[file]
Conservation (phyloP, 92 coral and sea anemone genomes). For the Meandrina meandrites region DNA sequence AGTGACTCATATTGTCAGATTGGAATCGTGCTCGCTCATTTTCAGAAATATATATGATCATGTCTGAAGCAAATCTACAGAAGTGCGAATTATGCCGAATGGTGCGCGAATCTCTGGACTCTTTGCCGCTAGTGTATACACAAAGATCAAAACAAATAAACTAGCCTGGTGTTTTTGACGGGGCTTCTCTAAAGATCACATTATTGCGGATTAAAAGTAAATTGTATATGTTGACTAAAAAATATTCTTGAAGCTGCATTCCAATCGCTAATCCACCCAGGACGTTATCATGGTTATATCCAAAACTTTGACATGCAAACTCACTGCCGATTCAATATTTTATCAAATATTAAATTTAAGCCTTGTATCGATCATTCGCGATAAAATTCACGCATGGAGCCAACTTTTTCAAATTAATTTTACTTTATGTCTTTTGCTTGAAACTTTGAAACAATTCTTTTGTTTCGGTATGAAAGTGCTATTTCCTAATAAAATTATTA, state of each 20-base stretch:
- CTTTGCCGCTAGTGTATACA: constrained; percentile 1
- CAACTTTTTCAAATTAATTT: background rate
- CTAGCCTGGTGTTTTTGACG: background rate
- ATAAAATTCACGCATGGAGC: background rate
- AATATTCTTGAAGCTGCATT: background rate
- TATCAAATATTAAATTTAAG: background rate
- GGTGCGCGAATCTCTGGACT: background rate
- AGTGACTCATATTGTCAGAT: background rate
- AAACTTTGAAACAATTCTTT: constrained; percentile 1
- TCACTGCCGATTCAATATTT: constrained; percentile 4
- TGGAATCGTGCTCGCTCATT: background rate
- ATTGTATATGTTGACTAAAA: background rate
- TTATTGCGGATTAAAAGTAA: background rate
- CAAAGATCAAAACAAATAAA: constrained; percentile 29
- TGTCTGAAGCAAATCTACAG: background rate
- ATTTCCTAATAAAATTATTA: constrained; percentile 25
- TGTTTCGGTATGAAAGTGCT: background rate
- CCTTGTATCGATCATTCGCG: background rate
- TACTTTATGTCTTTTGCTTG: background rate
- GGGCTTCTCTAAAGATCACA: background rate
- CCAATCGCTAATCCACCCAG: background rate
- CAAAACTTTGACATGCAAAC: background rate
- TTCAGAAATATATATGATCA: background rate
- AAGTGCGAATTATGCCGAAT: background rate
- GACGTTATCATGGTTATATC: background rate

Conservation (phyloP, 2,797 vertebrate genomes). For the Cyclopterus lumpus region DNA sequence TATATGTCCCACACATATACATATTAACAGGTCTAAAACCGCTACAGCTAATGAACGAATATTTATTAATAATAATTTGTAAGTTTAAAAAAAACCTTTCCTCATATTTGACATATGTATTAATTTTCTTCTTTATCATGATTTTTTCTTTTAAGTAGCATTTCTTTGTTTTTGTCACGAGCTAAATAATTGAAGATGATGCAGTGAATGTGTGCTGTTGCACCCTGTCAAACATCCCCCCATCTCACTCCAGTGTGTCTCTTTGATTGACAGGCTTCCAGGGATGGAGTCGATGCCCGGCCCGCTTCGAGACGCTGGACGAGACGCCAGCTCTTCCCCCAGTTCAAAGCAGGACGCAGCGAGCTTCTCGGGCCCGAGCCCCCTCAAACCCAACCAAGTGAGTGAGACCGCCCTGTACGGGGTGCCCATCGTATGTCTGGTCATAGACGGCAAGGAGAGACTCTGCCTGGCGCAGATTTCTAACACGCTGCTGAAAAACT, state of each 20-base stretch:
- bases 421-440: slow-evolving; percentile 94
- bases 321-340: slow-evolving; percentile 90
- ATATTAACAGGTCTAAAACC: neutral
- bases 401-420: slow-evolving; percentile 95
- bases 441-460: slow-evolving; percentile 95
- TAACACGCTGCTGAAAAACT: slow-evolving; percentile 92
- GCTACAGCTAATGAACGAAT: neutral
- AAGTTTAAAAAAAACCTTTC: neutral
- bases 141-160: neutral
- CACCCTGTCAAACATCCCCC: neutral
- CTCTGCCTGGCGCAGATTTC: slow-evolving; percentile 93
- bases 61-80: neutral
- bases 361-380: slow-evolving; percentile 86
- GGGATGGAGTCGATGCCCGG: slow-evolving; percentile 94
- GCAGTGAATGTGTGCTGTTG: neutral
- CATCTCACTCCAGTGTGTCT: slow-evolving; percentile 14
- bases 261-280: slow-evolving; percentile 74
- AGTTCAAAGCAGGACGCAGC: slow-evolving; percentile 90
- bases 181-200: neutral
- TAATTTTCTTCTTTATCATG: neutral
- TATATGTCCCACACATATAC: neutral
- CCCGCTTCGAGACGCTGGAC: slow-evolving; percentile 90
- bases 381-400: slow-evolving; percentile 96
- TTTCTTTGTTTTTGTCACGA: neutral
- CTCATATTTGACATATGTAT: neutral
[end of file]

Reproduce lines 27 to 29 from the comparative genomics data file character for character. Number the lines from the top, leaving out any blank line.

Conservation (phyloP, 2,797 vertebrate genomes). For the Cyclopterus lumpus region DNA sequence TATATGTCCCACACATATACATATTAACAGGTCTAAAACCGCTACAGCTAATGAACGAATATTTATTAATAATAATTTGTAAGTTTAAAAAAAACCTTTCCTCATATTTGACATATGTATTAATTTTCTTCTTTATCATGATTTTTTCTTTTAAGTAGCATTTCTTTGTTTTTGTCACGAGCTAAATAATTGAAGATGATGCAGTGAATGTGTGCTGTTGCACCCTGTCAAACATCCCCCCATCTCACTCCAGTGTGTCTCTTTGATTGACAGGCTTCCAGGGATGGAGTCGATGCCCGGCCCGCTTCGAGACGCTGGACGAGACGCCAGCTCTTCCCCCAGTTCAAAGCAGGACGCAGCGAGCTTCTCGGGCCCGAGCCCCCTCAAACCCAACCAAGTGAGTGAGACCGCCCTGTACGGGGTGCCCATCGTATGTCTGGTCATAGACGGCAAGGAGAGACTCTGCCTGGCGCAGATTTCTAACACGCTGCTGAAAAACT, state of each 20-base stretch:
- bases 421-440: slow-evolving; percentile 94
- bases 321-340: slow-evolving; percentile 90